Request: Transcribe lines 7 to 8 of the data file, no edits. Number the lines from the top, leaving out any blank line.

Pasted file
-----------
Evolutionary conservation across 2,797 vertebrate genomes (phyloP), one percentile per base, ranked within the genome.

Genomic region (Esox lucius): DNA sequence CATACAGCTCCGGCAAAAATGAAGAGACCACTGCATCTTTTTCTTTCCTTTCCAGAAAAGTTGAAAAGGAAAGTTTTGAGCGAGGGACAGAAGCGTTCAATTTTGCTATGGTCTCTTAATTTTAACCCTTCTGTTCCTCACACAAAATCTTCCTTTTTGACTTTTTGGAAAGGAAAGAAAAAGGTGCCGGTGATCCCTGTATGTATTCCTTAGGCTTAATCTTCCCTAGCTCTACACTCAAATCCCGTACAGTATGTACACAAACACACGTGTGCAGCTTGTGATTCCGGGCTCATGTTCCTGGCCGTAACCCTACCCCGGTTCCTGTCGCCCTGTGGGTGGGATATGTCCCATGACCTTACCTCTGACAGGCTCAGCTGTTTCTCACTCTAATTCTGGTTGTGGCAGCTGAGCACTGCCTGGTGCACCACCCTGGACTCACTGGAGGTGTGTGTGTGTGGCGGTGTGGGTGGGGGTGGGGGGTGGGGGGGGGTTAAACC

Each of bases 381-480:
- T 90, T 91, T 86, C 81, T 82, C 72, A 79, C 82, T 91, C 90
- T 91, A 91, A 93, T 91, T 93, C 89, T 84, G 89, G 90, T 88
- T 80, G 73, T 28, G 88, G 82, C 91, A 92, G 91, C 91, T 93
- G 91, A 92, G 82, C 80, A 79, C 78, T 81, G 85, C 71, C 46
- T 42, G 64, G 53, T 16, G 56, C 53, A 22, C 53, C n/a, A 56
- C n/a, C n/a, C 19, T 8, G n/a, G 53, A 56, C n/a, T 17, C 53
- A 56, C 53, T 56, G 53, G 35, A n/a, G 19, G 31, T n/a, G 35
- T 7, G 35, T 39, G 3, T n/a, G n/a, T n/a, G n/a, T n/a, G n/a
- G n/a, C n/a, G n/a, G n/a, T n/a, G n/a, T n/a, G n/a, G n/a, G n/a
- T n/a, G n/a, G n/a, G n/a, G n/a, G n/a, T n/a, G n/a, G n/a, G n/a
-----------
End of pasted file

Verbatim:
- G 91, A 92, G 82, C 80, A 79, C 78, T 81, G 85, C 71, C 46
- T 42, G 64, G 53, T 16, G 56, C 53, A 22, C 53, C n/a, A 56